Of the four sites Prince George's County is currently considering for its new teaching hospital and medical complex, only one makes economic sense. The Largo Town Center property is next to a Metro station and close to the Capital Beltway, which makes it accessible by both car and Metrorail. That feature alone should put it high on the list. And the Largo site has another major advantage: The county already owns most of the property.
The new hospital, which will replace the county-owned Prince George's Hospital Center in Cheverly, is to be financed by state and county taxpayers and run by the University of Maryland Medical System under a four-part deal signed last year. In return for expanded gambling at National Harbor, Gov. Martin O'Malley and the General Assembly agreed to provide $200 million.
The estimated cost of the new hospital has already jumped from $600 million to $650 million since last year -- almost a 10 percent increase, even as the number of beds has been reduced by nearly 20 percent, from 330 to 280. And there is still no agreement on who will absorb the $100 million in unfunded pensions and $50 million in bonded debt racked up by the company that currently runs P.G. Hospital.
Given these financial constraints, it makes no sense for the county to spend millions of dollars in land acquisition when it already owns 123 acres at the Largo site. This would send a message that the county is determined to keep a firm lid on costs, which it failed to do with the old hospital. Despite an annual $30 million state and county subsidy, the county-owned Cheverly hospital turned into a badly run clinic for the poor and uninsured, while an estimated 25,000 Prince George's County residents fled to other jurisdictions for medical treatment.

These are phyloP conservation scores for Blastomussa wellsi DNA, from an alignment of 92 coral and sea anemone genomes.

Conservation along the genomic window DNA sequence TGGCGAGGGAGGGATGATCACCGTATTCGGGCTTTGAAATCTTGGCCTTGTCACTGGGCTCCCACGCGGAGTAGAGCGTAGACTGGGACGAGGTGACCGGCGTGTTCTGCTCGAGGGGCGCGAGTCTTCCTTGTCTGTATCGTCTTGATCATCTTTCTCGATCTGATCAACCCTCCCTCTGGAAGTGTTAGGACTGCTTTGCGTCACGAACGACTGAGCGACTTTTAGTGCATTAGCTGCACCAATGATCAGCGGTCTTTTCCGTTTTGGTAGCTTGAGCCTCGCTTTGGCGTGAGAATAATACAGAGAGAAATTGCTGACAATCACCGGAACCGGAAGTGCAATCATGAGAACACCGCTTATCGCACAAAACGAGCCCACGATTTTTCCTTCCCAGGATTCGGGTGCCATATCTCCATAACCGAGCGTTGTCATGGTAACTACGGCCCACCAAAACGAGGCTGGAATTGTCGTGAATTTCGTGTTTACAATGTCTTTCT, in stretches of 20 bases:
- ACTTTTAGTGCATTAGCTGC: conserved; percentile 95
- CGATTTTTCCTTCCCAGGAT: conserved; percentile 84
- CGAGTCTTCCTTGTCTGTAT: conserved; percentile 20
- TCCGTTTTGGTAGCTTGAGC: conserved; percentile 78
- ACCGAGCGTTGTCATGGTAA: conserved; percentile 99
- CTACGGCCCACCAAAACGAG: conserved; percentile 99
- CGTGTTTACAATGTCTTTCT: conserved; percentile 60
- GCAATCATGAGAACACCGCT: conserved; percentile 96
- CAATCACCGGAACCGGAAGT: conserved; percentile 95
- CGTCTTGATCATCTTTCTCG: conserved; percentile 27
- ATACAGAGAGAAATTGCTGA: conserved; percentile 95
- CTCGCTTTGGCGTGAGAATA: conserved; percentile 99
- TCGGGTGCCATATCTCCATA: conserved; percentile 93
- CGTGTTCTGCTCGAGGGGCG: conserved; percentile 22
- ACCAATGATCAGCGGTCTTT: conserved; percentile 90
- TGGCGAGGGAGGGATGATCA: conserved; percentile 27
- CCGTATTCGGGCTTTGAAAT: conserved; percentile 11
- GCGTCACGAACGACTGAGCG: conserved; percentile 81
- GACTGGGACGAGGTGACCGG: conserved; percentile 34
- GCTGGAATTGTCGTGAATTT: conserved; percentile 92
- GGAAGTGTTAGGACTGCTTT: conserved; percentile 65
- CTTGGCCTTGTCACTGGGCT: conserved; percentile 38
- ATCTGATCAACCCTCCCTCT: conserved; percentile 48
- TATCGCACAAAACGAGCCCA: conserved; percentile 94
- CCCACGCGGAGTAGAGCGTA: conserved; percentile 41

If the county is serious about bringing those patients back, it will spend its money on state-of-the-art medical technology, not on paying big landowners such as Ted Lerner, whose family owns another site under consideration at the now vacant Landover Mall.
The new hospital should be operationally self-sufficient by 2017, but Prince George's County taxpayers will ultimately foot the bill for $200 million in startup and construction costs -- the same amount pledged by the state. By selecting the Largo site for the new hospital, county officials can assure them that they are getting the best value for their money.